SALT LAKE CITY — Geography Club felt like a gay version of Saved by the Bell, in the best way possible. The protagonist, Russel (Mike T. Brown), guides the audience through the halls and social moirés of his high school in a way that is instantly familiar. Remember how the most important thing in high school was just to fit in? Remember how your desire to fit in had this mystic power of making you even more aware of all the ways you were different? Being gay, Russel is acutely aware of everything he might lose if anyone finds out who he really is.
Along the tour through the high school locker room, cafeteria, and hallways of Russel’s high school, the audience meets the characters that one would expect to find in adolescence: the baseball star (Michael S. Johnson), the bullies (Steven Robert Jones and Cody V. Thompson), the quirky best friends (Natasha Green and Laurent Backman), the desperate airheads (Erica Carvalo and Kate Lanphier), the skater (Jacob Eltzroth), the soccer player (Allie Russell), and the lowest common denominator nerd (Malachi Van Nice). Even though they’re all character types most Americans would know, Brent Hartinger’s script introduces them in unique ways that make them poignant rather than prosaic, fresh and interesting, rather than old hat.
The basic premise is that Russel and a few other LGBT students decide to form a Geography Club as a safe place to talk about their experiences. In the midst of this very basic event the audience gets to relive all the intensity of teenage life, and what’s remarkable is that each character was strikingly relateable, regardless of sexual orientation. When the unthinkable happens and a student (Napsugar Hegedus) shows up to a meeting out of sheer interest in geography, the club thinks their cause might be shot. That’s until Brandy shares some family problems and says, “The whole world has to tell me how normal they are and how different they are from me.” The students instantly empathize, and the Geography Club transforms into a gay-straight alliance.
The play wonderfully presents LGBT characters as varied, vulnerable, familiar characters, rather than the usual portrayal as the quirky best friend or the punch line to every joke. I’m used to seeing gimmicky gay characters in popular sitcoms, but it’s common for people to think “the gay agenda” is being pushed down their throat if a gay character is explored in any depth or develops a relationship. Green’s character Min points out, though, that straight people get to walk around holding hands in front of everyone without worrying about repercussions.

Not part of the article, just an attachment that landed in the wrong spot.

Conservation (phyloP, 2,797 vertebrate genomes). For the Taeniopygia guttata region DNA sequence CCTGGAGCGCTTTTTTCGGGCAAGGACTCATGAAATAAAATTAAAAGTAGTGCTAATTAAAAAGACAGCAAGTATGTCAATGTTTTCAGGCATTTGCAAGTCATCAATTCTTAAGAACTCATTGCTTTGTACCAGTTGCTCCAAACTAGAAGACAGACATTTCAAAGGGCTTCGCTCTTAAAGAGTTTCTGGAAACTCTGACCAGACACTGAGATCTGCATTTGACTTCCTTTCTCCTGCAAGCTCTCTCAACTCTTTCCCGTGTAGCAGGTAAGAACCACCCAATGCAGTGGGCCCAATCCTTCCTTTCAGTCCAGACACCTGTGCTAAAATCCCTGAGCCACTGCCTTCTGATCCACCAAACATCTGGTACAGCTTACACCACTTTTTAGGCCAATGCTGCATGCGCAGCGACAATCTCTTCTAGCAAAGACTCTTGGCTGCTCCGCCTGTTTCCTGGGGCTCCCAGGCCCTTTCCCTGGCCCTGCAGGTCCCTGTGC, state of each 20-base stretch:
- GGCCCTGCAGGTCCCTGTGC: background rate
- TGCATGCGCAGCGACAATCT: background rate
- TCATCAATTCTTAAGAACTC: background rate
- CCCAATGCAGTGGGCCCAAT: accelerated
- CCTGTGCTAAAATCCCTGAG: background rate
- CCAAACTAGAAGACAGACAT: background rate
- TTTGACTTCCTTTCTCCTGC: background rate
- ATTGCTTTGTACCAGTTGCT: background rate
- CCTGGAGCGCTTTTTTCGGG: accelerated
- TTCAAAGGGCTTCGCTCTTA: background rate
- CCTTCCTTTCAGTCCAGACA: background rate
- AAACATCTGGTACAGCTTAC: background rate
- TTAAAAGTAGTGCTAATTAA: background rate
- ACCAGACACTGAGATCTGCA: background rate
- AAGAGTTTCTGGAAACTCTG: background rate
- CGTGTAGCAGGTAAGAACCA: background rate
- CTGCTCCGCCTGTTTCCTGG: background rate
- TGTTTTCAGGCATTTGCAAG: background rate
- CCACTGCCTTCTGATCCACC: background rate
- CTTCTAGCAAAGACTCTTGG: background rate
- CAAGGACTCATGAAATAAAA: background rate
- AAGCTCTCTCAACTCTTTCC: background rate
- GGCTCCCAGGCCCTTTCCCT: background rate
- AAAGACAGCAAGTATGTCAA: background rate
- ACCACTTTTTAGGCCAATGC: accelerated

Every part of this production was fantastic. Director Jerry Rapier maintained a unique balance between light heartedness and poignancy. Auditions for the play began August 23, and all the actors were lower classmen. Instead of making the play feel amateur, these qualities seemed to infuse it with the youth and vitality that drive the story. All the actors were exactly what they should be, and Brown was brilliantly charismatic and personable in the lead. Every character felt real, and their chemistry together made each relationship irresistibly relatable.
The set (Chris Warren) was no more than a few tables and lines of lockers, but it was perfect for the quick pace of the show and the focus on character development. The costumes (Aaron Swenson) fit the setting of the play and also the characters’ individuality. The sound design was particularly impressive; Jennifer Lynn Jackson mixed sections of pop songs whose lyrics and tone fit the action, but she did it in a way that didn’t draw attention away from the action.
In the midst of my laughter and heartache for the characters, I kept thinking of friends and family I wished were watching the play with me. Geography Club humanized the aspects of LGBT issues that many people have only considered in the abstract. Simultaneously beautiful and hilarious, one couldn’t help but having a delightful and educational evening. If you can’t make it out, I’d highly recommend the book (written by Hartinger). I’m already planning which friends will be receiving the book as a Christmas gift with a message.